Then Sings My Soul

Recently I have been meditating upon songs of worship that have engendered special inspiration and/or expression in my experience over the years.  I am specifically focusing on songs that have come to life in and during congregational singing.  My first thought was, “this will be easy, because there are so many.”  My second thought was, “this is hard, because there are so many.”

The year was 1979.  Our church’s youth group had just returned from mission trip to a small farming community in Iowa.  In those days I wore the dreaded title of Minister of Music & Youth.

The group I took to Iowa was made up primarily of younger students.  It was just one of those years when we had more seventh and eighth graders than juniors and seniors.  The voice maturity deficit was evident when we sang, but they did the best they could.  God surprised us in numerous ways during the trip.  Through these middle and high school students He had spoken to a farmer, two mothers, tens of children, and one college football player who “just happened to be staying on the campus” where our group was housed.

The first amazing moment of the trip occurred when some of our young girls did not return to the church building in time for the start of revival services.  We sent out adults to find them.  Halfway through the service I heard commotion outside the doublewide trailer church.  I was panicked when I heard crying, and visions of wounded children danced in my head.  Oh me of little faith.

I interrupted the service to ask an adult to check on things.  Moments later the back door to the trailer opened and in burst four girls still crying and escorting a young farmer’s wife and mother of three.  “She’s saved!”  “She’s saved!” one of the girls kept exclaiming.  After hearing the story from the mouths of babes, a story confirmed by the young mother, we paused and sang praise and thanksgiving, “How Great Thou Art.”  The acoustics of that doublewide trailer provided by the Home Mission Board were dead as a doornail, but sounded like St. Martin in the Fields that night as those kids joined church members in celebrating the salvation of one their neighbors.  The music was glorious.  It seemed that every refrain provided a deeper and more emphatic expression of that phrase, “then sings my soul my Savior, God to Thee.”  My soul was ignited to sing because I had seen the salvation of the Lord.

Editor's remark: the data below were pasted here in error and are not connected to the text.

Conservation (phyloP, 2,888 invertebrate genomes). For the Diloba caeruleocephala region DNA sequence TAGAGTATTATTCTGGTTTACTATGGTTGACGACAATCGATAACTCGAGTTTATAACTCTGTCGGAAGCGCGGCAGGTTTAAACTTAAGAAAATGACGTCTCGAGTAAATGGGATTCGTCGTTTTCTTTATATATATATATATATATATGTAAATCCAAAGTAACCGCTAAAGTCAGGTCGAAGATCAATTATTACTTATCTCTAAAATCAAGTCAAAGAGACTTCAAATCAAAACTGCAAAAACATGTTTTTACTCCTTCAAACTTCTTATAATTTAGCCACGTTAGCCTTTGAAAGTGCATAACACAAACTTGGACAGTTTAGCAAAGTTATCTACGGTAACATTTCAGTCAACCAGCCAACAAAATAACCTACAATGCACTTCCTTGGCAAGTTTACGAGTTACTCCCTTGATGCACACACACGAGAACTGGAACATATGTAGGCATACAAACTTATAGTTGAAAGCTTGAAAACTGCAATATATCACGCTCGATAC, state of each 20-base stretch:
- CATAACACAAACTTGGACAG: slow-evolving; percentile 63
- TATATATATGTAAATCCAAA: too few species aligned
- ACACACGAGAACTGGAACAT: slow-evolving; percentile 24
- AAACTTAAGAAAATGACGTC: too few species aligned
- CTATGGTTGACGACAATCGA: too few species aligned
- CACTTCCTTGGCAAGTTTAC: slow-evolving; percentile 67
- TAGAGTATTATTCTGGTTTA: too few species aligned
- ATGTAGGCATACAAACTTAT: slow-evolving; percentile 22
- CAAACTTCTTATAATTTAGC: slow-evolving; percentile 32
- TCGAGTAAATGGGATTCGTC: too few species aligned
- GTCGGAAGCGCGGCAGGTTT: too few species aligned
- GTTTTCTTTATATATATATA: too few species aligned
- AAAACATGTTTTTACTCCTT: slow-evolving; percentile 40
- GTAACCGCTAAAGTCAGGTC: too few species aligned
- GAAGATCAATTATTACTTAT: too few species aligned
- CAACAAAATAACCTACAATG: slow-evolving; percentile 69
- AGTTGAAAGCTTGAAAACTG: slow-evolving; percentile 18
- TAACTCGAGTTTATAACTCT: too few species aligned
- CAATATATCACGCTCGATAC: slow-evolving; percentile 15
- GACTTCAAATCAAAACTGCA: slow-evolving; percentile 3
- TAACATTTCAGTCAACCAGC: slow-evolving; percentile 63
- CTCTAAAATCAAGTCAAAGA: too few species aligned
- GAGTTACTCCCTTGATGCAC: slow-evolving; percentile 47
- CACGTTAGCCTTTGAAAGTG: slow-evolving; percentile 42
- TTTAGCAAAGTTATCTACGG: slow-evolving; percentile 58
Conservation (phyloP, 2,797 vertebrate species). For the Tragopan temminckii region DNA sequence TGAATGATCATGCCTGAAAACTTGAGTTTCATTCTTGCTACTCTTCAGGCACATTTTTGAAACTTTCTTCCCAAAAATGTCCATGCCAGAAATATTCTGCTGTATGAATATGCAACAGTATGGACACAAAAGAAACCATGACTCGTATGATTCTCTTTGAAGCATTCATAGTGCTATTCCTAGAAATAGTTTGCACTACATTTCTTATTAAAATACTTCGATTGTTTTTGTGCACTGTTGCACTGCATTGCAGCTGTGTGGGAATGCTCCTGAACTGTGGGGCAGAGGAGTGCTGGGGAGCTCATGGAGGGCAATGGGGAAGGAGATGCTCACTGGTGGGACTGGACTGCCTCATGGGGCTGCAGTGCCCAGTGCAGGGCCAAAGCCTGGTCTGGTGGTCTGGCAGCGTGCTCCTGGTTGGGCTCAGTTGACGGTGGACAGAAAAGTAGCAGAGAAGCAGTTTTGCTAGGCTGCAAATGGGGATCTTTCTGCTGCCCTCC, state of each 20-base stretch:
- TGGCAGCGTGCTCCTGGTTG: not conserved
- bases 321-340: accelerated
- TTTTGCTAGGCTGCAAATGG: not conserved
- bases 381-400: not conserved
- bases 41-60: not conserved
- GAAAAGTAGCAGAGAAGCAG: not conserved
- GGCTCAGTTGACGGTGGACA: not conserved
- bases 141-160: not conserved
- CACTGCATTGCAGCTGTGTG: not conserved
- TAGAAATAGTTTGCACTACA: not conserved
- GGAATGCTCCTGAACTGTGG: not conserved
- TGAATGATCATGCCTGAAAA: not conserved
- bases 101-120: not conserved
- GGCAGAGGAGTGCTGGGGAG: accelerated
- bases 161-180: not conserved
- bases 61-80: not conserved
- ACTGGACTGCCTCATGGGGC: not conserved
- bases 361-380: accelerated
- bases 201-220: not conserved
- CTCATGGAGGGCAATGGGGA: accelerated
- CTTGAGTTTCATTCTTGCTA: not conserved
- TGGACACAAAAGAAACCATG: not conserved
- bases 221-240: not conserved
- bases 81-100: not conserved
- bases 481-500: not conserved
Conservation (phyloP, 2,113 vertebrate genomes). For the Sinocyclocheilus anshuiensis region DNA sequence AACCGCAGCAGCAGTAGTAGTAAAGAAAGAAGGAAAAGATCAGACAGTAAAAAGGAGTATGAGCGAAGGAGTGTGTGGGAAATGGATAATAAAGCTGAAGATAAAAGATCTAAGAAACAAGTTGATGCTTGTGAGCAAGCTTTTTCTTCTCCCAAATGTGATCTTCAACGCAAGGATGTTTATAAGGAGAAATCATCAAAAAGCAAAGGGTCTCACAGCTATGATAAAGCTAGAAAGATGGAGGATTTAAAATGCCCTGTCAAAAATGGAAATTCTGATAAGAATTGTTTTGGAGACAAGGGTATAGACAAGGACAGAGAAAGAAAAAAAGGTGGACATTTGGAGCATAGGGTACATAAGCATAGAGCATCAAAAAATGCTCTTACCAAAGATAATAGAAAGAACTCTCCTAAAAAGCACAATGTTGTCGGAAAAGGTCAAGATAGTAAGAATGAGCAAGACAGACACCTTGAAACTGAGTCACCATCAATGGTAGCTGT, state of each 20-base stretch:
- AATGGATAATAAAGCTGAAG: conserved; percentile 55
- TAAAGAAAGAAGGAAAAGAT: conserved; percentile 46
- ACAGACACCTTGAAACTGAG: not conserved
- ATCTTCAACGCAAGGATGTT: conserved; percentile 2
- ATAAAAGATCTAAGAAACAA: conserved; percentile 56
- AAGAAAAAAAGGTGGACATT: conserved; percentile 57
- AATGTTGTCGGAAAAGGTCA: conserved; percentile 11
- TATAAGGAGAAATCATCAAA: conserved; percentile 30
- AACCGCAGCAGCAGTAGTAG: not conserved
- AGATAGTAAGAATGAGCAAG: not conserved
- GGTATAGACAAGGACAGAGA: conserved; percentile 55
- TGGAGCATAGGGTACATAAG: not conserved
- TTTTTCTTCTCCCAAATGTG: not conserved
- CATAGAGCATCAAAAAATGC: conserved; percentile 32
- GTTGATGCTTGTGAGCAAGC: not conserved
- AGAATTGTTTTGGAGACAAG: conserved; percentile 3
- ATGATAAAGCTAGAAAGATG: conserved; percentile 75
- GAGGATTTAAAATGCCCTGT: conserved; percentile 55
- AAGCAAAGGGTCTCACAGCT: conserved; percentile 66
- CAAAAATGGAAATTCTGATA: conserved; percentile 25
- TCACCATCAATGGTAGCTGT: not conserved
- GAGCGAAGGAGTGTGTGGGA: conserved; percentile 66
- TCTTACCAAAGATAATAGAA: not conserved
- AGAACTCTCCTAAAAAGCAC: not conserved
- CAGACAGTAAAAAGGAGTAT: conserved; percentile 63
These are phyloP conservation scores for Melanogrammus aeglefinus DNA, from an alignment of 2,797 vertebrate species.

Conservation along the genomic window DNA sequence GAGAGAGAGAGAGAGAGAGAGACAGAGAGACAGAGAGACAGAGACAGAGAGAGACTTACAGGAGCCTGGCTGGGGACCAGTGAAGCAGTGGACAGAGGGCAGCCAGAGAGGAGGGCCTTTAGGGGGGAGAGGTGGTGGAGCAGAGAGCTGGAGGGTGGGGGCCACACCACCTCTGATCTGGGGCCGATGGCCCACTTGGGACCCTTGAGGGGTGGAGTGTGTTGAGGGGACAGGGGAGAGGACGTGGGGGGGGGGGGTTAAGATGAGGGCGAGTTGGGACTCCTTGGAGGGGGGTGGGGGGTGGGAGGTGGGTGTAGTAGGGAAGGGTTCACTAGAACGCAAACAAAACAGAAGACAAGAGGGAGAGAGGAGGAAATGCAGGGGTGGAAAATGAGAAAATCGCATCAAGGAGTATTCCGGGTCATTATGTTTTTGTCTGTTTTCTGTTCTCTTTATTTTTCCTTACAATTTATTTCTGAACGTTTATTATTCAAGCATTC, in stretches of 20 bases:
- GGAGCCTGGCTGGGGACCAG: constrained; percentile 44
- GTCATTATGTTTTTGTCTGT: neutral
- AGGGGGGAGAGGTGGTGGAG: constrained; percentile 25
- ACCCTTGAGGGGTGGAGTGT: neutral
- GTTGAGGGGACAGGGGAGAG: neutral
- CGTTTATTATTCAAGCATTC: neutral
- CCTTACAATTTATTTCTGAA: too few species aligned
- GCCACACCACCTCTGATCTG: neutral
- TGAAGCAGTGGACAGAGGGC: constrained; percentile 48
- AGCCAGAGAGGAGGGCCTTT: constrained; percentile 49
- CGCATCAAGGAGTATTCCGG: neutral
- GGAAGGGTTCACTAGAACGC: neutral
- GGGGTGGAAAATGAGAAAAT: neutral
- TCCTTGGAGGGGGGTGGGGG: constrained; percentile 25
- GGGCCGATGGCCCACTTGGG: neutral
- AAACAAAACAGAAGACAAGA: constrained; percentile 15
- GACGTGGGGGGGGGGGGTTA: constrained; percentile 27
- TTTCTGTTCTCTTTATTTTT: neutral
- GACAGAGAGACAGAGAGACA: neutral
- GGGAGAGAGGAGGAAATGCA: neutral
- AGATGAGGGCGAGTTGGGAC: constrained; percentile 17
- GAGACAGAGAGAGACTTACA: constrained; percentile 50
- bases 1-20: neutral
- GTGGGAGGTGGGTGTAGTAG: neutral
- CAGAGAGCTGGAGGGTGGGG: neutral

During the remainder of that trip we saw the Lord work over and over in miraculous ways.  After we returned to our home church the next week I received word that the football player who ate in the cafeteria with us each day had located the college chaplain after we left and  had prayed to receive Christ.

At our Missouri church, during the sharing service when these very young students told their stories of the Spirit at work, there were many tears of joy shed.  Our rejoicing culminated in an ending song that exclaimed our shared praise expressed to the Lord Himself from hearts overflowing with thanksgiving and praise.  I was so full personally that it was difficult to maintain composure, but I kept going and could not help but see in my mind’s eye those brothers and sisters in Iowa tearfully expressing the same song right along with us.  Surely God was pleased with the heart expressions of two congregations gathered in two different places having shared the blessings of God.  To this day, when I remember, I cannot help but resurrect the song in my heart.

Then sings my soul my Savior God to Thee

How great Thou art, how great Thou art!

In this season of remembrance and reflection, may your soul sing of His greatness.

Paul

Explore posts in the same categories: Choir Ministry, Church Music, Leading Worship, Singing Worship, Spiritual formation through singing, Worship Leaders, Worship Pastors, Worship Reminders, Worship thoughts, Youth Worship

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